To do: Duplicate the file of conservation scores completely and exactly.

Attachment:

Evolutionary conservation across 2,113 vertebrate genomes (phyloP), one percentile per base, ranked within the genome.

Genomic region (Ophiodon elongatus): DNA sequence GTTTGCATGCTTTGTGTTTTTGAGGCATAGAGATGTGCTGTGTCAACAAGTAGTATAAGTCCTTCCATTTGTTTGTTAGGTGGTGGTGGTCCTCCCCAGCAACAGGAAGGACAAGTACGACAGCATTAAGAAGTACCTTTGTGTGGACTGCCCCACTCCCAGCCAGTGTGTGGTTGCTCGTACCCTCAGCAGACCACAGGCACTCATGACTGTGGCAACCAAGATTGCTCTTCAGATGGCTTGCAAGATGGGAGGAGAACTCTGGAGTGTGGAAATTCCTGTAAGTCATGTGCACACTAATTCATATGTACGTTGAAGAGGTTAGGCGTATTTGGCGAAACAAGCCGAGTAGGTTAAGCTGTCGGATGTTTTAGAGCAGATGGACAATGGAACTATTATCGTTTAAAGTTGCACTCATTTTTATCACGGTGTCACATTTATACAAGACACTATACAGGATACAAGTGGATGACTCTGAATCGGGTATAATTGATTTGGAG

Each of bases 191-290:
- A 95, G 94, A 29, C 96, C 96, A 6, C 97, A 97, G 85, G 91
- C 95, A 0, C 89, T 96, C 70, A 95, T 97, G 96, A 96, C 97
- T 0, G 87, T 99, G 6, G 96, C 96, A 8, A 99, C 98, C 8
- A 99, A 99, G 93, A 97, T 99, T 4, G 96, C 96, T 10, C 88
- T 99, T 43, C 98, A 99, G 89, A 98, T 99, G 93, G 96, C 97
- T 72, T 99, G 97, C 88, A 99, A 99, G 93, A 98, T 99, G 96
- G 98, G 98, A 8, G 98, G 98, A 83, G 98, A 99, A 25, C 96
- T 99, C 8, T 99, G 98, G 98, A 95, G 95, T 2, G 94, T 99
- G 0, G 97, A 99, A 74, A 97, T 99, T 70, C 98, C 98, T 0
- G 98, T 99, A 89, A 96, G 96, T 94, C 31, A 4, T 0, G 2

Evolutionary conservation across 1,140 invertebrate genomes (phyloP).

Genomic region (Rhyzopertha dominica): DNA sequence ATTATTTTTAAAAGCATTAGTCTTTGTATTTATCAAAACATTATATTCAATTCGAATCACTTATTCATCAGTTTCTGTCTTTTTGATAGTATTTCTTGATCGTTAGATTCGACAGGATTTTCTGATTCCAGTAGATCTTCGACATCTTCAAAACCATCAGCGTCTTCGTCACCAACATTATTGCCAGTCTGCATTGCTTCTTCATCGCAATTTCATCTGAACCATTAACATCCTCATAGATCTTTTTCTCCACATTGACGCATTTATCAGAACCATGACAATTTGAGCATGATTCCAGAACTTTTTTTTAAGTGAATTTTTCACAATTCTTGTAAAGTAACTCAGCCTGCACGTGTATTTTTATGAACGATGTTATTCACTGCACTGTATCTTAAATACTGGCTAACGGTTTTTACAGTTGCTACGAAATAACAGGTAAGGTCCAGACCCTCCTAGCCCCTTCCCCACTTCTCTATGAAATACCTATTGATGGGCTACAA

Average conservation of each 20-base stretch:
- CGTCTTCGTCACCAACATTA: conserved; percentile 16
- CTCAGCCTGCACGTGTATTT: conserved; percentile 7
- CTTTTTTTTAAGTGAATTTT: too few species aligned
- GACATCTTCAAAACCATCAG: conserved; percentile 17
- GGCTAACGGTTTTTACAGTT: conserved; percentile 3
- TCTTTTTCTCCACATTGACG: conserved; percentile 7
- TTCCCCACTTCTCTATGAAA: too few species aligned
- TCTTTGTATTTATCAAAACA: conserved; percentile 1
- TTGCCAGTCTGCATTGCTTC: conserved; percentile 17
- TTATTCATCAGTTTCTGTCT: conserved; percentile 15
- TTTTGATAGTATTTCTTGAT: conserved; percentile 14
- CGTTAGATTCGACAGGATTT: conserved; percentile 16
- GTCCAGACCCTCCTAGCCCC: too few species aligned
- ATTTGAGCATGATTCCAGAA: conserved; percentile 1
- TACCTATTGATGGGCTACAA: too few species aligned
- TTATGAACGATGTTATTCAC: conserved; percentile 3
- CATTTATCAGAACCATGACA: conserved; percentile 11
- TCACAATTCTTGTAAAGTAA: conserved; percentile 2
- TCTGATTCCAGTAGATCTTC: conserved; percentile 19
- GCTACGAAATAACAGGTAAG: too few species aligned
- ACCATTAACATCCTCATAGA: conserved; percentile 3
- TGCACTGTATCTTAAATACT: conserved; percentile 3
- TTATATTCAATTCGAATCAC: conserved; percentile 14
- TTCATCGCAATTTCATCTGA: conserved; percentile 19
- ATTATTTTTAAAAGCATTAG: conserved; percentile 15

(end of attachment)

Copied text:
Evolutionary conservation across 2,113 vertebrate genomes (phyloP), one percentile per base, ranked within the genome.

Genomic region (Ophiodon elongatus): DNA sequence GTTTGCATGCTTTGTGTTTTTGAGGCATAGAGATGTGCTGTGTCAACAAGTAGTATAAGTCCTTCCATTTGTTTGTTAGGTGGTGGTGGTCCTCCCCAGCAACAGGAAGGACAAGTACGACAGCATTAAGAAGTACCTTTGTGTGGACTGCCCCACTCCCAGCCAGTGTGTGGTTGCTCGTACCCTCAGCAGACCACAGGCACTCATGACTGTGGCAACCAAGATTGCTCTTCAGATGGCTTGCAAGATGGGAGGAGAACTCTGGAGTGTGGAAATTCCTGTAAGTCATGTGCACACTAATTCATATGTACGTTGAAGAGGTTAGGCGTATTTGGCGAAACAAGCCGAGTAGGTTAAGCTGTCGGATGTTTTAGAGCAGATGGACAATGGAACTATTATCGTTTAAAGTTGCACTCATTTTTATCACGGTGTCACATTTATACAAGACACTATACAGGATACAAGTGGATGACTCTGAATCGGGTATAATTGATTTGGAG

Each of bases 191-290:
- A 95, G 94, A 29, C 96, C 96, A 6, C 97, A 97, G 85, G 91
- C 95, A 0, C 89, T 96, C 70, A 95, T 97, G 96, A 96, C 97
- T 0, G 87, T 99, G 6, G 96, C 96, A 8, A 99, C 98, C 8
- A 99, A 99, G 93, A 97, T 99, T 4, G 96, C 96, T 10, C 88
- T 99, T 43, C 98, A 99, G 89, A 98, T 99, G 93, G 96, C 97
- T 72, T 99, G 97, C 88, A 99, A 99, G 93, A 98, T 99, G 96
- G 98, G 98, A 8, G 98, G 98, A 83, G 98, A 99, A 25, C 96
- T 99, C 8, T 99, G 98, G 98, A 95, G 95, T 2, G 94, T 99
- G 0, G 97, A 99, A 74, A 97, T 99, T 70, C 98, C 98, T 0
- G 98, T 99, A 89, A 96, G 96, T 94, C 31, A 4, T 0, G 2

Evolutionary conservation across 1,140 invertebrate genomes (phyloP).

Genomic region (Rhyzopertha dominica): DNA sequence ATTATTTTTAAAAGCATTAGTCTTTGTATTTATCAAAACATTATATTCAATTCGAATCACTTATTCATCAGTTTCTGTCTTTTTGATAGTATTTCTTGATCGTTAGATTCGACAGGATTTTCTGATTCCAGTAGATCTTCGACATCTTCAAAACCATCAGCGTCTTCGTCACCAACATTATTGCCAGTCTGCATTGCTTCTTCATCGCAATTTCATCTGAACCATTAACATCCTCATAGATCTTTTTCTCCACATTGACGCATTTATCAGAACCATGACAATTTGAGCATGATTCCAGAACTTTTTTTTAAGTGAATTTTTCACAATTCTTGTAAAGTAACTCAGCCTGCACGTGTATTTTTATGAACGATGTTATTCACTGCACTGTATCTTAAATACTGGCTAACGGTTTTTACAGTTGCTACGAAATAACAGGTAAGGTCCAGACCCTCCTAGCCCCTTCCCCACTTCTCTATGAAATACCTATTGATGGGCTACAA

Average conservation of each 20-base stretch:
- CGTCTTCGTCACCAACATTA: conserved; percentile 16
- CTCAGCCTGCACGTGTATTT: conserved; percentile 7
- CTTTTTTTTAAGTGAATTTT: too few species aligned
- GACATCTTCAAAACCATCAG: conserved; percentile 17
- GGCTAACGGTTTTTACAGTT: conserved; percentile 3
- TCTTTTTCTCCACATTGACG: conserved; percentile 7
- TTCCCCACTTCTCTATGAAA: too few species aligned
- TCTTTGTATTTATCAAAACA: conserved; percentile 1
- TTGCCAGTCTGCATTGCTTC: conserved; percentile 17
- TTATTCATCAGTTTCTGTCT: conserved; percentile 15
- TTTTGATAGTATTTCTTGAT: conserved; percentile 14
- CGTTAGATTCGACAGGATTT: conserved; percentile 16
- GTCCAGACCCTCCTAGCCCC: too few species aligned
- ATTTGAGCATGATTCCAGAA: conserved; percentile 1
- TACCTATTGATGGGCTACAA: too few species aligned
- TTATGAACGATGTTATTCAC: conserved; percentile 3
- CATTTATCAGAACCATGACA: conserved; percentile 11
- TCACAATTCTTGTAAAGTAA: conserved; percentile 2
- TCTGATTCCAGTAGATCTTC: conserved; percentile 19
- GCTACGAAATAACAGGTAAG: too few species aligned
- ACCATTAACATCCTCATAGA: conserved; percentile 3
- TGCACTGTATCTTAAATACT: conserved; percentile 3
- TTATATTCAATTCGAATCAC: conserved; percentile 14
- TTCATCGCAATTTCATCTGA: conserved; percentile 19
- ATTATTTTTAAAAGCATTAG: conserved; percentile 15